One Maryland One Book 2016 teacher
  • I enjoyed it very much and I learned quite a lot. I think there is a lot that can be learned from these experiences and I think this could be a positive experience for the veterans also.

    Standing Together: Veterans Oral History Project, student participant
  • “It is difficult to properly express our gratitude to Maryland Humanities for the help and support that we received through the grant-making process and through the project…The support of (Maryland Humanities) was not in funding alone. By including a spot about the initiative in (their) Humanities Connection program on WYPR, Maryland Humanities did much to help promote our initiative and alert the general public about the program that we were running in the early months of the fall.”

    Dr. Kimberly Coles ~ Chair, Education and Citizenship Project Committee, University of Maryland College Park
  • “[One Maryland One Book] is wonderful; enlightening, explorative, innovative, [and] educational.”

    One Maryland One Book 2016 participant
  • I thought it was a very good learning experience. We actually got to talk to someone who took place in the Vietnam War.

    Standing Together: Veterans Oral History Project, student participant
  • “[I enjoyed] listening to the personal experiences of the panelists as they honestly confronted the universal problems of the 21st century.”

    Pulitzer Panel attendee
  • “[My favorite part of the tour was] visiting the Peabody Library and getting a few minutes with the librarian there who showed us a few interesting books from their collection.”

    Literary Mount Vernon Walking Tour Participant
  • “The school I am reporting on is designed as an alternative center for students who are not successful in the “regular” classrooms in our district. These students are challenged by a number of factors, including emotional problems, discipline issues, etc. This particular book was one that a number of students were able to relate to and engage with. As a consequence, students who do not normally read became active participants in both reading and discussing!”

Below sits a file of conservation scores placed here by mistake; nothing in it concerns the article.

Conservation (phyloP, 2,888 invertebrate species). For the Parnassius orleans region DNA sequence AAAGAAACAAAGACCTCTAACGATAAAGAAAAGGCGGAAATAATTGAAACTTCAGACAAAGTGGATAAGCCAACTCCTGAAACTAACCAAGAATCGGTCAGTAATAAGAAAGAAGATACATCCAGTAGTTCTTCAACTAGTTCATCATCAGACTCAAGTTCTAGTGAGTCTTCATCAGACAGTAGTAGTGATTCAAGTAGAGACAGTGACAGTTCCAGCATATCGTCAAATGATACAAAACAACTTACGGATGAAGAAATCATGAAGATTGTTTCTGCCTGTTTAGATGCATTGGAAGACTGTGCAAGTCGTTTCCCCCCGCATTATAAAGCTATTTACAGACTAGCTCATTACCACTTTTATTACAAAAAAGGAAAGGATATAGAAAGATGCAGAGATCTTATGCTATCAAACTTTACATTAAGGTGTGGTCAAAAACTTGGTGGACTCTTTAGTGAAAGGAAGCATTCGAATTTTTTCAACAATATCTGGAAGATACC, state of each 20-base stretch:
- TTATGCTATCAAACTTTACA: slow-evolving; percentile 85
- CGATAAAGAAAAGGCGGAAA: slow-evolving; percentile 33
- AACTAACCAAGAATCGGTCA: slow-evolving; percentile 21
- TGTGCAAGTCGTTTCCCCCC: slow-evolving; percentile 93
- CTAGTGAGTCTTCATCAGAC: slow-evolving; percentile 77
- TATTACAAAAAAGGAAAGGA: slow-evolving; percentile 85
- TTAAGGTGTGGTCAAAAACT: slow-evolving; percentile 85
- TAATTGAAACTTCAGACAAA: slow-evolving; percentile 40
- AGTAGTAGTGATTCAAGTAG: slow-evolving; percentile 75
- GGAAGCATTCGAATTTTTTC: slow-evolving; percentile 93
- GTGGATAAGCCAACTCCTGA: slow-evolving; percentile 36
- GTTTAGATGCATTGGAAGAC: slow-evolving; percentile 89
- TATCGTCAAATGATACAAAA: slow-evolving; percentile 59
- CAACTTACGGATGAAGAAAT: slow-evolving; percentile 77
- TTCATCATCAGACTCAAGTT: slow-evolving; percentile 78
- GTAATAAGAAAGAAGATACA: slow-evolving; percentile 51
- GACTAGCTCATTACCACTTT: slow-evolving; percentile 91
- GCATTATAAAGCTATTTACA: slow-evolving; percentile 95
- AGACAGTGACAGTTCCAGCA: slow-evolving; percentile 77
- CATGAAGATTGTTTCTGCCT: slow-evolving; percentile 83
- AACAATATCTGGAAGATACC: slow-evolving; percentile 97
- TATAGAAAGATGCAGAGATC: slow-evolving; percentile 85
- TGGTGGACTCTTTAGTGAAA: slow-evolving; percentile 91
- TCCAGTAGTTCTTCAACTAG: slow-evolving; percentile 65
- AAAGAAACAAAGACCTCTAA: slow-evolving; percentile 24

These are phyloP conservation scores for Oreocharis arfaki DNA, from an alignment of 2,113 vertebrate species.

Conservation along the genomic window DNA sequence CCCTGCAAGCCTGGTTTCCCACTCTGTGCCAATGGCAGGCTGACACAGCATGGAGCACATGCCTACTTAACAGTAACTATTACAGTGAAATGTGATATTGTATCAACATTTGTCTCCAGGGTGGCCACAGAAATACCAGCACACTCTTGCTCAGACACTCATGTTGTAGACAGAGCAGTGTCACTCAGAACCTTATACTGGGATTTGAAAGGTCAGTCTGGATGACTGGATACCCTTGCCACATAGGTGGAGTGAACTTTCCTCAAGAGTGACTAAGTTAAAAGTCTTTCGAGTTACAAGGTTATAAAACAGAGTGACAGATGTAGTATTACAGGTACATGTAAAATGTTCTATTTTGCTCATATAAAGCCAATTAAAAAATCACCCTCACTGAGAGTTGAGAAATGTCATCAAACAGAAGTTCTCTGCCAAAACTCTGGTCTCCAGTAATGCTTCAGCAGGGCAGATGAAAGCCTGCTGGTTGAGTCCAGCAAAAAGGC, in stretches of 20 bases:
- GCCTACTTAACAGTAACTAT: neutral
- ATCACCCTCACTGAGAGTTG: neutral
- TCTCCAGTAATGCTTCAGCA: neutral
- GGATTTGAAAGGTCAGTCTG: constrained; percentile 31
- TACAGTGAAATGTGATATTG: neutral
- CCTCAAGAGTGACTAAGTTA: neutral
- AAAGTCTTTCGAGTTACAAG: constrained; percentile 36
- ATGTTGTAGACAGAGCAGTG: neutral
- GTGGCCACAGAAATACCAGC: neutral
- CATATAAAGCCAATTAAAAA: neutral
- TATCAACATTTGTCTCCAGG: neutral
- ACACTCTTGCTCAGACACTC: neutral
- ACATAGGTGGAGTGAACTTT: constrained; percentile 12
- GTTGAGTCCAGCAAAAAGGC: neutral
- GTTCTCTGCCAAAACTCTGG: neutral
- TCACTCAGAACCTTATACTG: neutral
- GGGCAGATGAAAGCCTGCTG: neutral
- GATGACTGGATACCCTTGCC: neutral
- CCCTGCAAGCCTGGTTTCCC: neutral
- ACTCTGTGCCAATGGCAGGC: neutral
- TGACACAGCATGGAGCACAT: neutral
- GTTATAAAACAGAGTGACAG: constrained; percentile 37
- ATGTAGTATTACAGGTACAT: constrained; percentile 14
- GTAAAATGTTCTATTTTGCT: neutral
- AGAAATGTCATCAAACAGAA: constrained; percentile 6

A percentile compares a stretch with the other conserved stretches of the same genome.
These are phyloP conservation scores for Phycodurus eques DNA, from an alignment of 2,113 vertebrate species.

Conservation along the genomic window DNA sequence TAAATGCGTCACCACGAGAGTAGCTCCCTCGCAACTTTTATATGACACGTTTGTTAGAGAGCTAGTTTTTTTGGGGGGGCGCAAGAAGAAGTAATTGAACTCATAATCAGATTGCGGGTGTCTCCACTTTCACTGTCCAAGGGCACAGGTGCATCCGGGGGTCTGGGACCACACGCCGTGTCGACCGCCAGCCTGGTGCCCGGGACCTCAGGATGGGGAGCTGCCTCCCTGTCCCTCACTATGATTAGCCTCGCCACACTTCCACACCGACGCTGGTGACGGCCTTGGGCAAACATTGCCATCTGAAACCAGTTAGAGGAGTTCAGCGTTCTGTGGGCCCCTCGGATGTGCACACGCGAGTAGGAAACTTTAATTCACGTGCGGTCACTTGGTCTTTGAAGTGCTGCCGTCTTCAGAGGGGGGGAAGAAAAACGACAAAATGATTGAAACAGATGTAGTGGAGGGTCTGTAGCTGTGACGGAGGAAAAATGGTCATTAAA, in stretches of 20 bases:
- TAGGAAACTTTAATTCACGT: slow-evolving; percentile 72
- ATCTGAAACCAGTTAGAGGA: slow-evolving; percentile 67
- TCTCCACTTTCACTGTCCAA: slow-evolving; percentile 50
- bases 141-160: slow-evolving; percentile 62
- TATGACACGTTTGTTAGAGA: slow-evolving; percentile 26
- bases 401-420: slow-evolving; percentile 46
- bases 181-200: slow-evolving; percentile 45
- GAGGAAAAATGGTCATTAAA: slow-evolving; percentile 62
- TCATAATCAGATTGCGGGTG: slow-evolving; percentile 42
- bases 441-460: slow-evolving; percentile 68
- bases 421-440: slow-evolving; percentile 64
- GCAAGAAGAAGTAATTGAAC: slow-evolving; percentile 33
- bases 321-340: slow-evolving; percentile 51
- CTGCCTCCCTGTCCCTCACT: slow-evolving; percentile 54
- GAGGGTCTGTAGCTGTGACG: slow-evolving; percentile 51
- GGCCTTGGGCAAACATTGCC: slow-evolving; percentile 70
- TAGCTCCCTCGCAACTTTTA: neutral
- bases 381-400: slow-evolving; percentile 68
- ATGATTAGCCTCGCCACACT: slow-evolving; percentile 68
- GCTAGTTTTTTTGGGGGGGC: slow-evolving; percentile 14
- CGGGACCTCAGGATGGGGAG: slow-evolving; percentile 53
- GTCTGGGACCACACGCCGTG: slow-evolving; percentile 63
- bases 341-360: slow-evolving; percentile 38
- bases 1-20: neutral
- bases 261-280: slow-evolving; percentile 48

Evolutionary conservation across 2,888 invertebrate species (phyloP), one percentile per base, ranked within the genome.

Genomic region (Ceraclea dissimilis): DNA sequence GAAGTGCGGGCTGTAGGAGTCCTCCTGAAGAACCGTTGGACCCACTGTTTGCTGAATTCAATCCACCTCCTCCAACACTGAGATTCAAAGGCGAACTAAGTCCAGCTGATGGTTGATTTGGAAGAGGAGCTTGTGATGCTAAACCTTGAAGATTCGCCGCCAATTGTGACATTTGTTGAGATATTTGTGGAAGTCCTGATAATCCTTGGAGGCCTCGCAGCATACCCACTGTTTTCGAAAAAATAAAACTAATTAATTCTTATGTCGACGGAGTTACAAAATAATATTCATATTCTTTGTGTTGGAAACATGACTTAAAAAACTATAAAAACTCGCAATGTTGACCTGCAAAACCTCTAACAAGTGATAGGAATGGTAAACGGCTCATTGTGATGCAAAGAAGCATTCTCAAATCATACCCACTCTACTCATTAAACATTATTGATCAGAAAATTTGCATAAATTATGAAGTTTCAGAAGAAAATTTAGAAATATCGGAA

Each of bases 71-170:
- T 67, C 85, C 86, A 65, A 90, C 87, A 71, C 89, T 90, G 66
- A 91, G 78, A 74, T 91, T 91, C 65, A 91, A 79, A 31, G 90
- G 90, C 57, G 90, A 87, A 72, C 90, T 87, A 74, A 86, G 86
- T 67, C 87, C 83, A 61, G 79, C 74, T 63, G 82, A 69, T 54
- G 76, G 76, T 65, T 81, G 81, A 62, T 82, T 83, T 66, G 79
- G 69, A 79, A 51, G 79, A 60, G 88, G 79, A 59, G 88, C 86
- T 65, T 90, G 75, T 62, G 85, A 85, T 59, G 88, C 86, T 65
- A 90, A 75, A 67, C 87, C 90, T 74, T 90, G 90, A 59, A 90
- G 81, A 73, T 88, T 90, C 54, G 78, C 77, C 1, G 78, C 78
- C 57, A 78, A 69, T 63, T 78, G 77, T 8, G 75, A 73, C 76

One Maryland One Book 2015 teacher
  • “This was the first time I felt comfortable admitting that I was a female Viet Nam vet!”

    Veterans Book Group participant
  • “Without support from Maryland Humanities, we never could have put together an exhibit and programming at this scale. This support allowed us to cover many more writers, artists and musicians in the exhibit than we otherwise could have done. It enabled us to offer at lease 50 percent more programming than we could have done on our own. The funds also enabled us to promote the exhibit and programs to a wider market. Furthermore, knowing there was a chance for this grant to be awarded, we felt able to apply for (even more) support from the local cultural arts board… We are enormously grateful.”

    Carol Allen, Director for the Library & Hays-Heighe House, Harford Community College, Major Grant recipient
  • “I think the continual process of improving her research and presentation through the various levels of competition has been incredibly valuable. It has caused her to dig deeper in her research and build upon and refine her work and presentation.”

    ​Maryland History Day parent
Share your feedback
Maryland Humanities is a statewide, educational nonprofit organization that creates and supports educational experiences in the humanities that inspire all Marylanders to embrace lifelong learning, exchange ideas openly, and enrich their communities.
Maryland Humanities
108 West Centre Street
Baltimore, Maryland 21201-4565
(410) 685-0095
(410) 685-0795 fax
info@mdhumanities.org
Join the Conversation   TwitterFacebookYouTube
Featured Donor or Partner
Dorothy Wagner Wallis Charitable Trust logo